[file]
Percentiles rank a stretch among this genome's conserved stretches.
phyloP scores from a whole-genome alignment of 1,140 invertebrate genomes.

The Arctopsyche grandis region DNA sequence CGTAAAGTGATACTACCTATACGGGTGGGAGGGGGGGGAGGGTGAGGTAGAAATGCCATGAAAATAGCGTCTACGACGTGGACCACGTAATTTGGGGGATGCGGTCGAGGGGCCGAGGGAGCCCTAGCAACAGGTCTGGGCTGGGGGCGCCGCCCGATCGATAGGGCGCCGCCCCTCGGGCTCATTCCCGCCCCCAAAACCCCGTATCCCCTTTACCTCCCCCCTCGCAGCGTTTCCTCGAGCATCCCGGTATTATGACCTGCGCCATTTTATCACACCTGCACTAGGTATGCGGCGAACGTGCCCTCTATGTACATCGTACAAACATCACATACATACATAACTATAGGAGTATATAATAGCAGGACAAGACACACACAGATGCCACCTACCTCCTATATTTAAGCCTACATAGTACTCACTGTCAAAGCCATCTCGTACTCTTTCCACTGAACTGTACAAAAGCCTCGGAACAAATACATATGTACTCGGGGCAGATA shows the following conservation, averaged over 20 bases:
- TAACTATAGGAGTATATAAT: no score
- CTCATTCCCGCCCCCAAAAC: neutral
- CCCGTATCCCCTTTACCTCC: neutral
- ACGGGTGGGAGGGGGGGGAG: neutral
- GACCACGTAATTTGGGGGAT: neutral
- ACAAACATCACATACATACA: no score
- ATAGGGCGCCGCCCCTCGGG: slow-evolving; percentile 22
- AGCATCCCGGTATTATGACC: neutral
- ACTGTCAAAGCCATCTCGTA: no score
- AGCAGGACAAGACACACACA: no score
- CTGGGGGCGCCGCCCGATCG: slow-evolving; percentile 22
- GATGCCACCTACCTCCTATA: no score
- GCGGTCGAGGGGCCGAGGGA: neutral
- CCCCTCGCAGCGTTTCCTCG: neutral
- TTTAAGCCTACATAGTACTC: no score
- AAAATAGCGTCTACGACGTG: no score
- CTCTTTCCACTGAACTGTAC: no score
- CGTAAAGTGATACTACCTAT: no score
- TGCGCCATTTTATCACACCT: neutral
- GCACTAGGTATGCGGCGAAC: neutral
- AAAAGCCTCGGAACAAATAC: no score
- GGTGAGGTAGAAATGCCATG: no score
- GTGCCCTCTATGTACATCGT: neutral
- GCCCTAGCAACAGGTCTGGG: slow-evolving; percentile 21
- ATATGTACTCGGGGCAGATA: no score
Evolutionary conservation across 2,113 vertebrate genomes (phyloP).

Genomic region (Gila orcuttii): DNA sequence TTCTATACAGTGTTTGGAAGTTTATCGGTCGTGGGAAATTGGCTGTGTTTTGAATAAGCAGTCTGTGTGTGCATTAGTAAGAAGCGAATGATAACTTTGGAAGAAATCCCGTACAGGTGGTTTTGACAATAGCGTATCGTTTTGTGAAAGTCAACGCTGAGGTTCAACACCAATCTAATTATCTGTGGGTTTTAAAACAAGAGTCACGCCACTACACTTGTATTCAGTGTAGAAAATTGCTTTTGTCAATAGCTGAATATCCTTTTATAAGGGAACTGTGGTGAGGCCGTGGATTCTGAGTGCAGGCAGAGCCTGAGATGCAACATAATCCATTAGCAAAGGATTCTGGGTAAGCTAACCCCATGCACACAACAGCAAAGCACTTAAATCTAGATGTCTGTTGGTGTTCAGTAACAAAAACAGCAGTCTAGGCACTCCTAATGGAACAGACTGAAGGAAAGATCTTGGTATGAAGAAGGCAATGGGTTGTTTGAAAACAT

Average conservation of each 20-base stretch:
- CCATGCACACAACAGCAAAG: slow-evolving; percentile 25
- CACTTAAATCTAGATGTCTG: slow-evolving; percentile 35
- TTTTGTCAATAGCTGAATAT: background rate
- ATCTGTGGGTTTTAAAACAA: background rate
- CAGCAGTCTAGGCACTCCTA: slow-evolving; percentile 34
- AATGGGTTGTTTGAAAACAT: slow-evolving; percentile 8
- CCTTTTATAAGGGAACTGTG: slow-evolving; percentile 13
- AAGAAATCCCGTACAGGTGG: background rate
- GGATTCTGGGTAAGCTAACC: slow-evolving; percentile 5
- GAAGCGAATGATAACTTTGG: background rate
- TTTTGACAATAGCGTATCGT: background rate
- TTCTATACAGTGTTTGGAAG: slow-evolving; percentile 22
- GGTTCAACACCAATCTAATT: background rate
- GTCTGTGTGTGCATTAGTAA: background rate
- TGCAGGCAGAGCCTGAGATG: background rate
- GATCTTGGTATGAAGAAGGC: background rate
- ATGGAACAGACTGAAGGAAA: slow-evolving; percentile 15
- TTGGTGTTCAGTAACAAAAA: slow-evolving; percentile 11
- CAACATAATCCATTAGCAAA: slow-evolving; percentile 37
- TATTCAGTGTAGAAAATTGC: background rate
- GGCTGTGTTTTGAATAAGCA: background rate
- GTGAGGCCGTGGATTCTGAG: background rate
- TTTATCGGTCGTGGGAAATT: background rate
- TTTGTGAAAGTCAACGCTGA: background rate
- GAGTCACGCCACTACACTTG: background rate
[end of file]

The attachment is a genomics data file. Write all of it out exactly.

Percentiles rank a stretch among this genome's conserved stretches.
phyloP scores from a whole-genome alignment of 1,140 invertebrate genomes.

The Arctopsyche grandis region DNA sequence CGTAAAGTGATACTACCTATACGGGTGGGAGGGGGGGGAGGGTGAGGTAGAAATGCCATGAAAATAGCGTCTACGACGTGGACCACGTAATTTGGGGGATGCGGTCGAGGGGCCGAGGGAGCCCTAGCAACAGGTCTGGGCTGGGGGCGCCGCCCGATCGATAGGGCGCCGCCCCTCGGGCTCATTCCCGCCCCCAAAACCCCGTATCCCCTTTACCTCCCCCCTCGCAGCGTTTCCTCGAGCATCCCGGTATTATGACCTGCGCCATTTTATCACACCTGCACTAGGTATGCGGCGAACGTGCCCTCTATGTACATCGTACAAACATCACATACATACATAACTATAGGAGTATATAATAGCAGGACAAGACACACACAGATGCCACCTACCTCCTATATTTAAGCCTACATAGTACTCACTGTCAAAGCCATCTCGTACTCTTTCCACTGAACTGTACAAAAGCCTCGGAACAAATACATATGTACTCGGGGCAGATA shows the following conservation, averaged over 20 bases:
- TAACTATAGGAGTATATAAT: no score
- CTCATTCCCGCCCCCAAAAC: neutral
- CCCGTATCCCCTTTACCTCC: neutral
- ACGGGTGGGAGGGGGGGGAG: neutral
- GACCACGTAATTTGGGGGAT: neutral
- ACAAACATCACATACATACA: no score
- ATAGGGCGCCGCCCCTCGGG: slow-evolving; percentile 22
- AGCATCCCGGTATTATGACC: neutral
- ACTGTCAAAGCCATCTCGTA: no score
- AGCAGGACAAGACACACACA: no score
- CTGGGGGCGCCGCCCGATCG: slow-evolving; percentile 22
- GATGCCACCTACCTCCTATA: no score
- GCGGTCGAGGGGCCGAGGGA: neutral
- CCCCTCGCAGCGTTTCCTCG: neutral
- TTTAAGCCTACATAGTACTC: no score
- AAAATAGCGTCTACGACGTG: no score
- CTCTTTCCACTGAACTGTAC: no score
- CGTAAAGTGATACTACCTAT: no score
- TGCGCCATTTTATCACACCT: neutral
- GCACTAGGTATGCGGCGAAC: neutral
- AAAAGCCTCGGAACAAATAC: no score
- GGTGAGGTAGAAATGCCATG: no score
- GTGCCCTCTATGTACATCGT: neutral
- GCCCTAGCAACAGGTCTGGG: slow-evolving; percentile 21
- ATATGTACTCGGGGCAGATA: no score
Evolutionary conservation across 2,113 vertebrate genomes (phyloP).

Genomic region (Gila orcuttii): DNA sequence TTCTATACAGTGTTTGGAAGTTTATCGGTCGTGGGAAATTGGCTGTGTTTTGAATAAGCAGTCTGTGTGTGCATTAGTAAGAAGCGAATGATAACTTTGGAAGAAATCCCGTACAGGTGGTTTTGACAATAGCGTATCGTTTTGTGAAAGTCAACGCTGAGGTTCAACACCAATCTAATTATCTGTGGGTTTTAAAACAAGAGTCACGCCACTACACTTGTATTCAGTGTAGAAAATTGCTTTTGTCAATAGCTGAATATCCTTTTATAAGGGAACTGTGGTGAGGCCGTGGATTCTGAGTGCAGGCAGAGCCTGAGATGCAACATAATCCATTAGCAAAGGATTCTGGGTAAGCTAACCCCATGCACACAACAGCAAAGCACTTAAATCTAGATGTCTGTTGGTGTTCAGTAACAAAAACAGCAGTCTAGGCACTCCTAATGGAACAGACTGAAGGAAAGATCTTGGTATGAAGAAGGCAATGGGTTGTTTGAAAACAT

Average conservation of each 20-base stretch:
- CCATGCACACAACAGCAAAG: slow-evolving; percentile 25
- CACTTAAATCTAGATGTCTG: slow-evolving; percentile 35
- TTTTGTCAATAGCTGAATAT: background rate
- ATCTGTGGGTTTTAAAACAA: background rate
- CAGCAGTCTAGGCACTCCTA: slow-evolving; percentile 34
- AATGGGTTGTTTGAAAACAT: slow-evolving; percentile 8
- CCTTTTATAAGGGAACTGTG: slow-evolving; percentile 13
- AAGAAATCCCGTACAGGTGG: background rate
- GGATTCTGGGTAAGCTAACC: slow-evolving; percentile 5
- GAAGCGAATGATAACTTTGG: background rate
- TTTTGACAATAGCGTATCGT: background rate
- TTCTATACAGTGTTTGGAAG: slow-evolving; percentile 22
- GGTTCAACACCAATCTAATT: background rate
- GTCTGTGTGTGCATTAGTAA: background rate
- TGCAGGCAGAGCCTGAGATG: background rate
- GATCTTGGTATGAAGAAGGC: background rate
- ATGGAACAGACTGAAGGAAA: slow-evolving; percentile 15
- TTGGTGTTCAGTAACAAAAA: slow-evolving; percentile 11
- CAACATAATCCATTAGCAAA: slow-evolving; percentile 37
- TATTCAGTGTAGAAAATTGC: background rate
- GGCTGTGTTTTGAATAAGCA: background rate
- GTGAGGCCGTGGATTCTGAG: background rate
- TTTATCGGTCGTGGGAAATT: background rate
- TTTGTGAAAGTCAACGCTGA: background rate
- GAGTCACGCCACTACACTTG: background rate